Do You Have to Be a Genius to Get an 'Einstein Visa'?


German-born physicist Albert Einstein takes the oath of U.S. citizenship with his secretary Helen Dukas, left, and his daughter, Margot, on October 1, 1940. The "Einstein visa" bears his name, but how does an immigrant get one today? Bettmann Archive/Getty Images

After she came to the U.S. from Slovenia in the mid-1990s, Melania Trump — then known by her maiden name, Melania Knauss — worked as a fashion model, not a theoretical physicist.

Nevertheless, when the future Mrs. Donald Trump — whose biggest claim to fame at the time was posing for the Sports Illustrated swimsuit issue — was awarded a green card in 2001, she became a permanent resident under the EB-1 program, nicknamed the "Einstein visa," by the committee that created it because it's reserved for immigrants who have an "extraordinary ability." A visa was granted to German-born physicist Albert Einstein in 1932, as the Nazi party rose to power, enabling him eventually to obtain American citizenship.

Mrs. Trump's immigration history, first detailed in a letter from an attorney released during the 2016 presidential campaign, again became news when a Washington Post article raised questions about whether Mrs. Trump actually qualified for such elite status. Former Democratic Congress member Bruce Morrison, one of the authors of the Immigration Act of 1990, which created the EB-1, told the Post that Mrs. Trump's resume seemed "inconsistent" with the Einstein visa. An attorney for Mrs. Trump and her family countered that she was "amply qualified and solidly eligible."

According to the U.S. Citizenship and Immigration Services website, the qualifications required for the Einstein visa do sound lofty. "You must be able to demonstrate extraordinary ability in the sciences, arts, education, business, or athletics through sustained national or international acclaim," the primer notes. "Your achievements must be recognized in your field through extensive documentation."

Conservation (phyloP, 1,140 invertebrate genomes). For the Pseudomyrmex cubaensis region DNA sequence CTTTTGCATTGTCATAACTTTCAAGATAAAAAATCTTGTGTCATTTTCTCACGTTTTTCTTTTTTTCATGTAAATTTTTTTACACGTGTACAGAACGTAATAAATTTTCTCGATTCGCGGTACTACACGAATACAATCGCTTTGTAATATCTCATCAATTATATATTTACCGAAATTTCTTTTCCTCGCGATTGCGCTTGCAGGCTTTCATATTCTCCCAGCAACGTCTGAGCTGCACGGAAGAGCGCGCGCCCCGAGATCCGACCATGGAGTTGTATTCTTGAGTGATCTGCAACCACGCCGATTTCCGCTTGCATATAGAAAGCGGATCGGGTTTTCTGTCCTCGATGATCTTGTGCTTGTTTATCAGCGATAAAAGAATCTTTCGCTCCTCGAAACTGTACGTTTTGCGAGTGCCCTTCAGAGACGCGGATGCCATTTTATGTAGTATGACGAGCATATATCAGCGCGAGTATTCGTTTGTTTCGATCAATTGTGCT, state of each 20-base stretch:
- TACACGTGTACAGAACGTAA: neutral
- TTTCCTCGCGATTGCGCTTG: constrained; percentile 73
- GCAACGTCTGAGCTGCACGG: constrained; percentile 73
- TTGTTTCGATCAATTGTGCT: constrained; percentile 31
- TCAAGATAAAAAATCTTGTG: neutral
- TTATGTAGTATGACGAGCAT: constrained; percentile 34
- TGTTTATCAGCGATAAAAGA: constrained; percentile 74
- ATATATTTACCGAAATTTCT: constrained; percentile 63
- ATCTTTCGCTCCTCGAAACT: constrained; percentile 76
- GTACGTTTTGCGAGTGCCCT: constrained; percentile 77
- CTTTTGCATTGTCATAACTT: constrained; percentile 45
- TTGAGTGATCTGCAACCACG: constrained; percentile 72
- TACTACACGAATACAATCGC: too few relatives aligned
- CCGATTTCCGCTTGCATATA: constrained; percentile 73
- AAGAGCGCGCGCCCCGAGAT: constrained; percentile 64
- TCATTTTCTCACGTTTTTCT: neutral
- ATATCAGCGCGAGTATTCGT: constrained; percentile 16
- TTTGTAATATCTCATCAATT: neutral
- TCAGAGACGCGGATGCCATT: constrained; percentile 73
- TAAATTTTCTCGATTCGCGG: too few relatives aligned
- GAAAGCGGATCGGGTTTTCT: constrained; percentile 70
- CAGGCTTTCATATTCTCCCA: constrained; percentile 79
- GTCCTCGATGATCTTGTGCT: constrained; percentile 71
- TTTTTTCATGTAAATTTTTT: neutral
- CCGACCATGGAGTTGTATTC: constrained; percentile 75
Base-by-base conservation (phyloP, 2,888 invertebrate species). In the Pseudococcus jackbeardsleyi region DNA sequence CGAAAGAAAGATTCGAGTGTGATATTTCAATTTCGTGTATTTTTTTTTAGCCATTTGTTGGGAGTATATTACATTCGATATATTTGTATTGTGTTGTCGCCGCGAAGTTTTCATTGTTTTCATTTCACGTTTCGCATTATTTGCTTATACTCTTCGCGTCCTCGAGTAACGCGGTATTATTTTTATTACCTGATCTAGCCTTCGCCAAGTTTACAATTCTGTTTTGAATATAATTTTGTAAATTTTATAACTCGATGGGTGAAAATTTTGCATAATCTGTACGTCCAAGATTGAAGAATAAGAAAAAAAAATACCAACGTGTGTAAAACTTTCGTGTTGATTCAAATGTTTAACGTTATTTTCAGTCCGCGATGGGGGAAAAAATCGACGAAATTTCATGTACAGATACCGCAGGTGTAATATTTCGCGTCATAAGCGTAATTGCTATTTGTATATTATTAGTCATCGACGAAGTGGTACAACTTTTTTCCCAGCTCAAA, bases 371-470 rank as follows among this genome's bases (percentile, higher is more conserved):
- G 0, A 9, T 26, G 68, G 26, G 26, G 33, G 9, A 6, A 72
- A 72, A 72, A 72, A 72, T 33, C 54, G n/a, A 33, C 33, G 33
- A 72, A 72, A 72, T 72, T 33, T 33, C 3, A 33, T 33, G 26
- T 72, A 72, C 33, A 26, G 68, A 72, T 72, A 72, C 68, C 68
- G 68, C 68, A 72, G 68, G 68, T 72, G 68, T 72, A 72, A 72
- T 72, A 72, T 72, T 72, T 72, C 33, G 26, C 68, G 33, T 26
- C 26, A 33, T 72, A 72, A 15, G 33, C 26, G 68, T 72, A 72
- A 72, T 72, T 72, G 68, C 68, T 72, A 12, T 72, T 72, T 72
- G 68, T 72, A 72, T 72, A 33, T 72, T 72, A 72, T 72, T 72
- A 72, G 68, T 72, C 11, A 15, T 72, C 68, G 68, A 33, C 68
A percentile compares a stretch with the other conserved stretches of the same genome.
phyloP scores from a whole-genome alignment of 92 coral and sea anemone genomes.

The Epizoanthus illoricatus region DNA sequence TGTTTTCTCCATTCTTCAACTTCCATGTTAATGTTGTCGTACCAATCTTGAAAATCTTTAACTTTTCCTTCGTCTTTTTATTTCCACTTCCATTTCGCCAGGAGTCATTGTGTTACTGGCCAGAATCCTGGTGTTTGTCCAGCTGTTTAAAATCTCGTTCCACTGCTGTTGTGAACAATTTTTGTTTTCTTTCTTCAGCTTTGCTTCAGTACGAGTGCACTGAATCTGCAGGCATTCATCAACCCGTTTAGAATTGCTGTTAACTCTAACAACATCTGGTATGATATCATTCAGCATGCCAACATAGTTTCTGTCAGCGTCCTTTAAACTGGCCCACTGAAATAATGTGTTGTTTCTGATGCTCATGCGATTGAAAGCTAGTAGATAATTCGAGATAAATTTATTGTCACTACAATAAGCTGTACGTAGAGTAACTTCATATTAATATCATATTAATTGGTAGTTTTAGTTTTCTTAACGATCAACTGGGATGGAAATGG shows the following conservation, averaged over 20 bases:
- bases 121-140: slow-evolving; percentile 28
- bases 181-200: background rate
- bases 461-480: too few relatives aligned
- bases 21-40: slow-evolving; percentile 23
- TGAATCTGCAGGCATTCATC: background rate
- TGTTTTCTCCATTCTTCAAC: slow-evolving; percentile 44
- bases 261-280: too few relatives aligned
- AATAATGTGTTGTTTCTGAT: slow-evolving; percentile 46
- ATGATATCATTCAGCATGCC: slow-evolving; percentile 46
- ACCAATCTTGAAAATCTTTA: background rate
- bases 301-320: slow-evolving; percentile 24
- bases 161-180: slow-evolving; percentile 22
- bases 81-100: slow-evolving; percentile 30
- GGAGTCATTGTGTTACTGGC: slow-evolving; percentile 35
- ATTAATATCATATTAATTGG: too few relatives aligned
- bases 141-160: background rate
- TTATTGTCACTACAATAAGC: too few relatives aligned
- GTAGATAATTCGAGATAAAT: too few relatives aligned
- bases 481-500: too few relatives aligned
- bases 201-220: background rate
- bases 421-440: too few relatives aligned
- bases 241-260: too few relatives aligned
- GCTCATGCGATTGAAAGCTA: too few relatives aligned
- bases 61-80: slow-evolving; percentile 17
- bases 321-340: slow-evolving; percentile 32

As evidence, applicants must either have an outstanding one-time achievement — such as a Pulitzer Prize, an Oscar or an Olympic medal — or meet at least three of 10 lesser criteria. Those include winning a lesser national or international award, belonging to a professional organization that demands outstanding achievement for membership, being successful in the performing arts, and/or providing "evidence that you command a high salary or other significantly high remuneration in relation to others in the field." Once the three criteria are met, the decision is made based on a nebulous and undefined “final merits determination” by the immigration agency.

Among employment-based (EB) options, the EB-1 green card is the first-preference employment-based green card category and one of the fastest ways of obtaining permanent residency in the U.S. among all the employment-based options. A total of 140,000 applicants receive green cards each year based on employment and each country is given only 7 percent (9,800) of the 140,000 total.

Elite multinational executives and managers, along with top scholars and scientific researchers also are eligible to apply for the EB-1 visa. After making the initial cut, status is determined by a "final merits determination" by immigration authorities, the New York Times reported.

Those who score an Einstein visa often have glittering resumes. According to the Times, recipients have included a classical music clarinetist, a stunt performer and director who had worked on several Hollywood blockbusters and a scientist who studies drug-resistant cancer, but athletes and models also have managed to get them. “The notion that you somehow have to be a genius or Einstein is utter fiction,” said Chris Wright, a lawyer based in Los Angeles.



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